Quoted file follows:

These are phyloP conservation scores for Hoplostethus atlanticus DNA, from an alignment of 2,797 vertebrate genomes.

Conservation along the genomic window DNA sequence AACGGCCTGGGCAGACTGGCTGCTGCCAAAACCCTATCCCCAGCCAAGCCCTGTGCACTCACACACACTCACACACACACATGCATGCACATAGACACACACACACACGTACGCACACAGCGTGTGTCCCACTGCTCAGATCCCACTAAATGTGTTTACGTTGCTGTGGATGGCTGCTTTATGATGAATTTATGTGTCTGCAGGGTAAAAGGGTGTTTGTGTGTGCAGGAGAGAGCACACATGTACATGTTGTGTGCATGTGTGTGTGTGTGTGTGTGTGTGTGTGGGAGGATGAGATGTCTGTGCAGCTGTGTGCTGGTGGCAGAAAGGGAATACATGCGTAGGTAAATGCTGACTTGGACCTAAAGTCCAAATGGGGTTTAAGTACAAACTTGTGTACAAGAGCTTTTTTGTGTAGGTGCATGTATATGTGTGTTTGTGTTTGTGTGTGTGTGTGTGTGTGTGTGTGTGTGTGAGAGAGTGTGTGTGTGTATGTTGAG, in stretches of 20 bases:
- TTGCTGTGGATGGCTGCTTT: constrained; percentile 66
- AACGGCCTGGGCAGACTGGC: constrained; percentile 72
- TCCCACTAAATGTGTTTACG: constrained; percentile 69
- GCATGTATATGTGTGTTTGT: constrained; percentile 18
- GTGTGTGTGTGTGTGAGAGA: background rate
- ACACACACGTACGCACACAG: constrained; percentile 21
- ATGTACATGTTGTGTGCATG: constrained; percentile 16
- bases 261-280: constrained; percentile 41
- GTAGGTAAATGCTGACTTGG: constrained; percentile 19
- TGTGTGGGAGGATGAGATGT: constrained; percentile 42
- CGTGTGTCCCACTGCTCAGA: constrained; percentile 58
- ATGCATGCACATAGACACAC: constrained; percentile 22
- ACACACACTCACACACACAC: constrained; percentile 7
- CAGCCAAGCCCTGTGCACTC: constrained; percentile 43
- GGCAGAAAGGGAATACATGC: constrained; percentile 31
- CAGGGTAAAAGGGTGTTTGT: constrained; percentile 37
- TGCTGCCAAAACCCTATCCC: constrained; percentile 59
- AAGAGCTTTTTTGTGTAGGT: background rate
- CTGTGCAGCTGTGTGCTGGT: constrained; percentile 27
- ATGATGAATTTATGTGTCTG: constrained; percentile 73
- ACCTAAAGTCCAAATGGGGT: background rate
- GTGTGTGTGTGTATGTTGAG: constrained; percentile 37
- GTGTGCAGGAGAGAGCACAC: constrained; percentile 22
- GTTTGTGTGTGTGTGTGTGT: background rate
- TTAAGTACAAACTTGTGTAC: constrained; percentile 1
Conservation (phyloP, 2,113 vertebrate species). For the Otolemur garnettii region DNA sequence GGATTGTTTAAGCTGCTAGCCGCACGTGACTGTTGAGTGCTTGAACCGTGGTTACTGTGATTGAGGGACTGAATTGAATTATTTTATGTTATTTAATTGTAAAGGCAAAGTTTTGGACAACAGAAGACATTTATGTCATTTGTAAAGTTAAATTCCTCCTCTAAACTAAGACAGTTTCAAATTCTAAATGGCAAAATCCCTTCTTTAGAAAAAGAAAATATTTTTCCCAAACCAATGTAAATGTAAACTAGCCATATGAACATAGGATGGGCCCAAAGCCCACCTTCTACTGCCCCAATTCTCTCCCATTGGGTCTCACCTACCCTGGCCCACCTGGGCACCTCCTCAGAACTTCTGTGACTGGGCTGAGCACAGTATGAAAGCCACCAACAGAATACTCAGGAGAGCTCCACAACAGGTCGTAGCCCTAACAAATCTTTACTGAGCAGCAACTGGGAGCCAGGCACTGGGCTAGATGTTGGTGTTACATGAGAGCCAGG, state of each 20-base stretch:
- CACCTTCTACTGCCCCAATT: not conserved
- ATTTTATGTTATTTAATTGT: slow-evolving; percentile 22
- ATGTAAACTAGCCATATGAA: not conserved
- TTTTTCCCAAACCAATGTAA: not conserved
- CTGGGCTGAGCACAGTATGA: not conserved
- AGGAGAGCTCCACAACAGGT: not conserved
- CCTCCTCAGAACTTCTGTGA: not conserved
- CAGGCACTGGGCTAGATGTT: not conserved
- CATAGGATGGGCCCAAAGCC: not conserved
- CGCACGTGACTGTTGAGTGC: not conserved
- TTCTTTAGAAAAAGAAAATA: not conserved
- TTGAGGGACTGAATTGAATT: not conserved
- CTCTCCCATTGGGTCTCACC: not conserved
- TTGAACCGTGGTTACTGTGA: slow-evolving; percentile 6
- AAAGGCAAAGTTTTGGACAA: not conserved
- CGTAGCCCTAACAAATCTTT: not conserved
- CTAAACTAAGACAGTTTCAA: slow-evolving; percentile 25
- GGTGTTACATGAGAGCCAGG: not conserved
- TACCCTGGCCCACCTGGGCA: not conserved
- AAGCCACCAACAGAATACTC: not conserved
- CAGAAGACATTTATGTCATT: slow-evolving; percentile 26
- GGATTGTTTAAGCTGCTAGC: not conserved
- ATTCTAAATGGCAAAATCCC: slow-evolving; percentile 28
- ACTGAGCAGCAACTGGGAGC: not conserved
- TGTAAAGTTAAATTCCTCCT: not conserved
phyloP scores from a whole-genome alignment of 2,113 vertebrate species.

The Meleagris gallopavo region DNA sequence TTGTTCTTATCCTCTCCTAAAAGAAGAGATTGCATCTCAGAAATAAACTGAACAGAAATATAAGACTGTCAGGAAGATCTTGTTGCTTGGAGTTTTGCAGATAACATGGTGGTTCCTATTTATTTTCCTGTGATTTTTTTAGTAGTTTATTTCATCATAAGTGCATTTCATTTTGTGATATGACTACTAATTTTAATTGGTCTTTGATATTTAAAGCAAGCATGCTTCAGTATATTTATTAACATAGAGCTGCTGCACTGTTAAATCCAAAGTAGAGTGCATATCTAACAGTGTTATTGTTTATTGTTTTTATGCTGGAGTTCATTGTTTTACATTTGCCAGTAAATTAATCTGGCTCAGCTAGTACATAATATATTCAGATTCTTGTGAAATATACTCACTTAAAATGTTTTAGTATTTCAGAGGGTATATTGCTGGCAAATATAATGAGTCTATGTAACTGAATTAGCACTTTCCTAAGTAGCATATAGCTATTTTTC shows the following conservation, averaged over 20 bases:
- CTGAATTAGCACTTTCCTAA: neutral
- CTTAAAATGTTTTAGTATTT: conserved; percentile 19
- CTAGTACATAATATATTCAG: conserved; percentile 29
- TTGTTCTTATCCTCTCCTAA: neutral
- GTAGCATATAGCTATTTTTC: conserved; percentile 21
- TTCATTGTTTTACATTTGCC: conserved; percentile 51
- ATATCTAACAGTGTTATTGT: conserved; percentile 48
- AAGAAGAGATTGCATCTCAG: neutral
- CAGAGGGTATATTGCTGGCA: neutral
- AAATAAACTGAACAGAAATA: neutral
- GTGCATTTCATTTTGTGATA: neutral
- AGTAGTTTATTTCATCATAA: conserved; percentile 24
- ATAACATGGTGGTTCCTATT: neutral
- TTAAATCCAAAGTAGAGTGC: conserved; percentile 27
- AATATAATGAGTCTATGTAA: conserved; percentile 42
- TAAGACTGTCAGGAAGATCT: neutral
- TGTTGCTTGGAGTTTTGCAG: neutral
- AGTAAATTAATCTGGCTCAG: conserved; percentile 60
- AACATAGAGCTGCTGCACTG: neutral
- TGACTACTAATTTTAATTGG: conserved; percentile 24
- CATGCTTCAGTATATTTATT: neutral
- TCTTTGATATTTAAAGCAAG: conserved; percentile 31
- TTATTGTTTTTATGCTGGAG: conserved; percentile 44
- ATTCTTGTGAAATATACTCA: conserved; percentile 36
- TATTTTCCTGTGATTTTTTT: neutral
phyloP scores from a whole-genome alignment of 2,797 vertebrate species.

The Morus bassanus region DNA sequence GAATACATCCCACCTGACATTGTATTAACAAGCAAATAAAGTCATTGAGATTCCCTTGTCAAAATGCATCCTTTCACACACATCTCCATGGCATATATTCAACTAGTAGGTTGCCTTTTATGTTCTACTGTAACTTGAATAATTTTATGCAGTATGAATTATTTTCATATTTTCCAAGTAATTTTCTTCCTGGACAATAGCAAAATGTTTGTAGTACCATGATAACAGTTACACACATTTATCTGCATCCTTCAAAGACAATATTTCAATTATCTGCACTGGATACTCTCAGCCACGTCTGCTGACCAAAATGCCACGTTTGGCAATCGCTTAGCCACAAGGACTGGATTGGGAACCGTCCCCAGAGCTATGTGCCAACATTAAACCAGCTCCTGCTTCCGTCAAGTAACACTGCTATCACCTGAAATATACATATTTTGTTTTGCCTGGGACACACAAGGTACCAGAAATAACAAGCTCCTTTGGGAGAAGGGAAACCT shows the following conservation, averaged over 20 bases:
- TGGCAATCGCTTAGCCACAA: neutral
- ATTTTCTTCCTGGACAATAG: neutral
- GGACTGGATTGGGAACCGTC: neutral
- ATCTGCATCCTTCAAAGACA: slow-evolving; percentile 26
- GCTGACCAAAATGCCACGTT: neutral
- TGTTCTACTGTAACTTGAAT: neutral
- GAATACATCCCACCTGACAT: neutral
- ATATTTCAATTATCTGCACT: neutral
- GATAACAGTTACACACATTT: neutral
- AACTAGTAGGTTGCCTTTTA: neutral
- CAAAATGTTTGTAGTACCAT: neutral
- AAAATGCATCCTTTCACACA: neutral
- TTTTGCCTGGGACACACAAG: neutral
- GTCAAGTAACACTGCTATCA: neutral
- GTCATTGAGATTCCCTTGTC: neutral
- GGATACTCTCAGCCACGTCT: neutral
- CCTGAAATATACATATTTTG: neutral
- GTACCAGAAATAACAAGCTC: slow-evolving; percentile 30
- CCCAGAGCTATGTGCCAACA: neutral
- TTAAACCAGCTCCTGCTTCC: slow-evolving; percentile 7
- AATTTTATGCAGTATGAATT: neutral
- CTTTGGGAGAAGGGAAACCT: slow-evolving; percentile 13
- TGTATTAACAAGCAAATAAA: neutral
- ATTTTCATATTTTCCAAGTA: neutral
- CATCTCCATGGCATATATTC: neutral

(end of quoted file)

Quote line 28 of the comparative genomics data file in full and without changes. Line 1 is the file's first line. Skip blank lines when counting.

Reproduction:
Conservation (phyloP, 2,113 vertebrate species). For the Otolemur garnettii region DNA sequence GGATTGTTTAAGCTGCTAGCCGCACGTGACTGTTGAGTGCTTGAACCGTGGTTACTGTGATTGAGGGACTGAATTGAATTATTTTATGTTATTTAATTGTAAAGGCAAAGTTTTGGACAACAGAAGACATTTATGTCATTTGTAAAGTTAAATTCCTCCTCTAAACTAAGACAGTTTCAAATTCTAAATGGCAAAATCCCTTCTTTAGAAAAAGAAAATATTTTTCCCAAACCAATGTAAATGTAAACTAGCCATATGAACATAGGATGGGCCCAAAGCCCACCTTCTACTGCCCCAATTCTCTCCCATTGGGTCTCACCTACCCTGGCCCACCTGGGCACCTCCTCAGAACTTCTGTGACTGGGCTGAGCACAGTATGAAAGCCACCAACAGAATACTCAGGAGAGCTCCACAACAGGTCGTAGCCCTAACAAATCTTTACTGAGCAGCAACTGGGAGCCAGGCACTGGGCTAGATGTTGGTGTTACATGAGAGCCAGG, state of each 20-base stretch: